The protests [in Turkey], which started as an effort to save Istanbul’s Gezi Park from redevelopment, have grown into an ongoing anti-government demonstration directed at Turkish Prime Minister Recep Tayyip Erdogan’s leadership. They quickly spread to other cities as well, like Izmir and Ankara, Turkey’s capital.
For the past two weeks, social photography has shown how popular tourist spots in Istanbul, like Istiklal Street and Taksim Square, have been transformed into urban battlegrounds.
Earlier this month, Erdogan criticized the role social media played in publicizing the protests,calling social media the “worst menace to society.” Erdogan blamed Twitter for distorting the events taking place around Taksim Square, where violent clashes between police and protesters erupted.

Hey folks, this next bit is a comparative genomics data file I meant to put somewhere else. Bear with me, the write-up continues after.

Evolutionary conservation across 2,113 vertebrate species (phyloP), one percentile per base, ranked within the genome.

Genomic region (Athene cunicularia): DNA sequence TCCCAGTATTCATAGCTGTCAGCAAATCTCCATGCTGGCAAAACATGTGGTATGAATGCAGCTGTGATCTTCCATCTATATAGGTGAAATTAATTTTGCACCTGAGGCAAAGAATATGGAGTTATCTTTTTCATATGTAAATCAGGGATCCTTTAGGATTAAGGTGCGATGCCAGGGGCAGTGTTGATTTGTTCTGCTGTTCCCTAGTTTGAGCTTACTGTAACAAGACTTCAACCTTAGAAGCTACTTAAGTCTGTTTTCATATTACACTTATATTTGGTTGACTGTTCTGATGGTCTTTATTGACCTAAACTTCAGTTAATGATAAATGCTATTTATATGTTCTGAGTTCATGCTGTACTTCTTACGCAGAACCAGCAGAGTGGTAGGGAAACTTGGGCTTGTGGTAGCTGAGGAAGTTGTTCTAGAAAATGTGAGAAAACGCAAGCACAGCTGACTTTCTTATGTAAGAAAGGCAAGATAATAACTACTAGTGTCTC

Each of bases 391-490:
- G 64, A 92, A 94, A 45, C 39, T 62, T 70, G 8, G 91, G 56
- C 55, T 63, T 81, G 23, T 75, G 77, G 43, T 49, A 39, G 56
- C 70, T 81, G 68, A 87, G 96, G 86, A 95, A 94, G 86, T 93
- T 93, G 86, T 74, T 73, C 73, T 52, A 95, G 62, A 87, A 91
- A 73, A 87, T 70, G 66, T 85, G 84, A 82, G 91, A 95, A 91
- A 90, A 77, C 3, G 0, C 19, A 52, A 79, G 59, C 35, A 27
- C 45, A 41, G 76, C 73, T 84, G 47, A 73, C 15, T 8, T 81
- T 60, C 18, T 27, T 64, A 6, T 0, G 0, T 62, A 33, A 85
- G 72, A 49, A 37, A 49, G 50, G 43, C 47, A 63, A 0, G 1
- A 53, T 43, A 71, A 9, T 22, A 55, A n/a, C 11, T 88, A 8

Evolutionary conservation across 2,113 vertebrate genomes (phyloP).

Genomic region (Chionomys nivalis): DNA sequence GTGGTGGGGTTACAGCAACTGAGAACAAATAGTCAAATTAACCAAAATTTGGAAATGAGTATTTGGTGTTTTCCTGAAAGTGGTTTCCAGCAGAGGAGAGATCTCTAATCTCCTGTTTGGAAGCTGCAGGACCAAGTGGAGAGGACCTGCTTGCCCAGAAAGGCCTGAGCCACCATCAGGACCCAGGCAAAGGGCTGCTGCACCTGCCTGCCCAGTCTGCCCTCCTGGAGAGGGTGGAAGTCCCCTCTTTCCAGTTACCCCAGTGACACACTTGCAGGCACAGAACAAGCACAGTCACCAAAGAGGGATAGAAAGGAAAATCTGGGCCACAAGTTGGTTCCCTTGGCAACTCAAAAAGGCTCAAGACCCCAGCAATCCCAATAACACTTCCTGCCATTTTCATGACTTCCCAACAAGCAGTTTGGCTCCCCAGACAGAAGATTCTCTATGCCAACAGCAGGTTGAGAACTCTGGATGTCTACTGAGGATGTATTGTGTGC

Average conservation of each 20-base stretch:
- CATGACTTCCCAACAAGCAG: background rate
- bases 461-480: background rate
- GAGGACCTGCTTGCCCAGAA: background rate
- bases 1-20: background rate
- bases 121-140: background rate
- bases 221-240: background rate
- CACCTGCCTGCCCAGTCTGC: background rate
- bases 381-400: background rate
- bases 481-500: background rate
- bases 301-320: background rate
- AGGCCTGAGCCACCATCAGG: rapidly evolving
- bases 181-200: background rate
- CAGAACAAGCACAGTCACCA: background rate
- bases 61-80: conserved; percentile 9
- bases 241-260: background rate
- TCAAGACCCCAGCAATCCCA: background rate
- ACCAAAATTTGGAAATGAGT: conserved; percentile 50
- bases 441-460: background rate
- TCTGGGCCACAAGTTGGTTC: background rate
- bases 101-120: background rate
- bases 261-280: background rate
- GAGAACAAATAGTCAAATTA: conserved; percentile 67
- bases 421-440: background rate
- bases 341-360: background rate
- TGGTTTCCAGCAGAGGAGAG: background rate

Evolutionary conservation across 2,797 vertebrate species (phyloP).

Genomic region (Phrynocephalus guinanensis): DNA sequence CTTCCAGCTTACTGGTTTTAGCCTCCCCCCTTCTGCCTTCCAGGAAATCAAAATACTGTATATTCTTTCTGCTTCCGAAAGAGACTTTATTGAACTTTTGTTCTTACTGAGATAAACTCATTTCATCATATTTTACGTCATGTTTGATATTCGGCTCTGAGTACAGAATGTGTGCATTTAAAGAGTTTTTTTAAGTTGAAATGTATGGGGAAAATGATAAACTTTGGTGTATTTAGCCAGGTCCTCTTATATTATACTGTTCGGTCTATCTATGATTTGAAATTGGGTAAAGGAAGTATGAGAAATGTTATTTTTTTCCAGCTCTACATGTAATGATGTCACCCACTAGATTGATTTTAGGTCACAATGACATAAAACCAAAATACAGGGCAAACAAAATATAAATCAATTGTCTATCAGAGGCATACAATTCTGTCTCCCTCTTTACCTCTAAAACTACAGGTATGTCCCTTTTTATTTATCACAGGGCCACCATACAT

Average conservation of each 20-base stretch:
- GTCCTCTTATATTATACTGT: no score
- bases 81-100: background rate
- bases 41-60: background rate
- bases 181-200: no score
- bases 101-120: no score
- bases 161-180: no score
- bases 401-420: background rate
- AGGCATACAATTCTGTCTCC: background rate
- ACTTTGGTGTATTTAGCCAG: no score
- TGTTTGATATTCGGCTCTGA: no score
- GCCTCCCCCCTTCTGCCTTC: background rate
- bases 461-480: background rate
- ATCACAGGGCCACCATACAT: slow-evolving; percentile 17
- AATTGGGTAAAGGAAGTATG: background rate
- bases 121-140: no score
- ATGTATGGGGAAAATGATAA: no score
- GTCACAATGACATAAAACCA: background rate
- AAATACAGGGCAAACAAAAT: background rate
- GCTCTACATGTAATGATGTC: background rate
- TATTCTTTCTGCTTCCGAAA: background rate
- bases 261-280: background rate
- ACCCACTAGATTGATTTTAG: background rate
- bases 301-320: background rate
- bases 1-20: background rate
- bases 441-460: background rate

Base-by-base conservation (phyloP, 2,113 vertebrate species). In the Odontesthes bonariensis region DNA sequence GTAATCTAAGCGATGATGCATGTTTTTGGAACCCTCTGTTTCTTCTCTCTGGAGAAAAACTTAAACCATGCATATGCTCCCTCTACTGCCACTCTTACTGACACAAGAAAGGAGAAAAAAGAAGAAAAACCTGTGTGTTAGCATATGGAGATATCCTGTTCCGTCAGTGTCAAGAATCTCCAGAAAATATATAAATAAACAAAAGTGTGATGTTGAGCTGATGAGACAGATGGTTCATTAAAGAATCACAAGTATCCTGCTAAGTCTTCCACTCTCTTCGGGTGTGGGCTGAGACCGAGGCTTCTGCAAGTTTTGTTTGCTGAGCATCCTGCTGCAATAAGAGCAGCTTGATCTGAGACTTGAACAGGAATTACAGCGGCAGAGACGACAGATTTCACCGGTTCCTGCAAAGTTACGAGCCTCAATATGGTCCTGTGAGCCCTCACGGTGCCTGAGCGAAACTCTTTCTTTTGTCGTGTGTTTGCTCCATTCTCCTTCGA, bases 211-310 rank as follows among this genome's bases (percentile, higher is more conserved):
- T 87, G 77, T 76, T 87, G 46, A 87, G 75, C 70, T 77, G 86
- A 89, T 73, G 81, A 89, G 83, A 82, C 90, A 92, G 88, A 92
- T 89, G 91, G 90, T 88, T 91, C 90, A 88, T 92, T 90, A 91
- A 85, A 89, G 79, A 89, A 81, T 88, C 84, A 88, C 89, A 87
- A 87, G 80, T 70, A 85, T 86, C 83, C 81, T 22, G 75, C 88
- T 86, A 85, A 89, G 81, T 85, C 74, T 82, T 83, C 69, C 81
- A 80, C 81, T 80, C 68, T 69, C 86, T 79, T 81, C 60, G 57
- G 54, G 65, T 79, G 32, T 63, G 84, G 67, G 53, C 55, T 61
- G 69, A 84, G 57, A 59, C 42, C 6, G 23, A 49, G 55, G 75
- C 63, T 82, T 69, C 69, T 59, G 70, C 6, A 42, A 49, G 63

This week, police again used tear gas against demonstrators, attempting to disperse them. And on Wednesday, Erdogan gave demonstrators a 24-hour warning, telling them to end protests. (Our colleagues over at The Two-Way blog are monitoring the latest events.)
It’s hard to gauge from the outside what might be distorted on Instagram. But it offers a new perspective on the protests — and the lives of the photographers.
Photo Credit: Serkan Bac and Engin Iriz